Globalisation of the supply chain, and high-profile contamination cases, prompted the US Food and Drug Administration (FDA) to set up offices overseas. Now, almost two years after the first office opened, the US Government Accountability Office (GAO) has assessed their progress.
A positive development of setting up offices in China, India, Europe and Latin America has been improved relationships with foreign regulators. This was an initial goal and is viewed by the FDA as a key step towards better understanding foreign regulatory processes and sharing information.
Responses to earlier crises emphasises the importance of having close ties to overseas regulators. For instance, the GAO writes that it took the FDA a month to identify their Chinese regulatory counterparts during the melamine crisis.
Now, the FDA has begun to build personal relationships with foreign stakeholders which would have been hard to achieve without an overseas presence. This has been welcomed by the FDA and their counterparts in overseas regulatory agencies.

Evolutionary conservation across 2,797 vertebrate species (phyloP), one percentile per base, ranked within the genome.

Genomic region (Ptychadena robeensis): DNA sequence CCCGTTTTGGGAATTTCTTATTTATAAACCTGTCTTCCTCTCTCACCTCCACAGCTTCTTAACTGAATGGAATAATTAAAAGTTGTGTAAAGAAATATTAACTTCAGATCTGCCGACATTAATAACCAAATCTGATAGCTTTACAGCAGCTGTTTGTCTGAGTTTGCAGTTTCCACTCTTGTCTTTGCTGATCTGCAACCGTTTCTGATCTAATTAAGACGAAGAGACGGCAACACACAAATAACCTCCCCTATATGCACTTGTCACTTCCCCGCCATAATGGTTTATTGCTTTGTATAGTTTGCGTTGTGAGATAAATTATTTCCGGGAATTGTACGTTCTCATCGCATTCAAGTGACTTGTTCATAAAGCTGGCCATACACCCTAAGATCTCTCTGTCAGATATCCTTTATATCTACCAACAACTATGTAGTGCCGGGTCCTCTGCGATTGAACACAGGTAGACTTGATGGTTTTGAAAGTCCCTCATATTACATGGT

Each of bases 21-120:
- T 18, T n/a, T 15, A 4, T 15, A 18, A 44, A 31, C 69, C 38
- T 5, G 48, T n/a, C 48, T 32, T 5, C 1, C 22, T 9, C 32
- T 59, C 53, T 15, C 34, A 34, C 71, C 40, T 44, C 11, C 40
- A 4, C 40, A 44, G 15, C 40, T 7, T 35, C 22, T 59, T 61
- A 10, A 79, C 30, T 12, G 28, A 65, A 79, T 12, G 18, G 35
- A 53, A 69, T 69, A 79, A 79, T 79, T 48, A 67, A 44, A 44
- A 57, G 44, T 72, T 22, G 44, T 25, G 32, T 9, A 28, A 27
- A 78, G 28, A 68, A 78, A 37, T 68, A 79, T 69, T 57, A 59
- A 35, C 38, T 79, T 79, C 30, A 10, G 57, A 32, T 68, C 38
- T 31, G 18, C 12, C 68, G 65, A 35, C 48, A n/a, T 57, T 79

However, relationship building has been slower than expected in some countries, notably India where regulators must obtain permission from the government before meeting with the FDA.
Resources have also been taken up by tasks outside the remit of the FDA, such as contributing to trade discussions involving US industries or federal agencies located abroad. High regard for the FDA makes it a useful presence in these talks but they may take time away from core activities.
The GAO report highlights a number of other areas that may stretch the resources of overseas FDA offices in the future. A number of these areas concern are part of efforts to build the capacity of foreign stakeholders.
As part of work in this area FDA overseas offices have been working to ensure agency policies are translated into foreign languages. The FDA views this as integral to its overseas strategy but it is “also an expensive and time-consuming process”.
Overseas office employees are also answering queries from the foreign counterparts. Some officials involved in answering queries “anticipate future workload challenges” and the Latin America team said “it is likely to become unmanageable” as more people hear about the office.
The GAO makes two recommendations for the overseas offices: develop a set of performance goals and measures that can demonstrate contributions to long-term outcomes; and create a strategic workforce plan.
Staff work at the overseas offices on two-year rotations and the GAO is concerned about the impact turnover could have on operations. “Without a comprehensive workforce plan, the agency has little assurance that it will be equipped to address future staffing challenges”, wrote the GAO.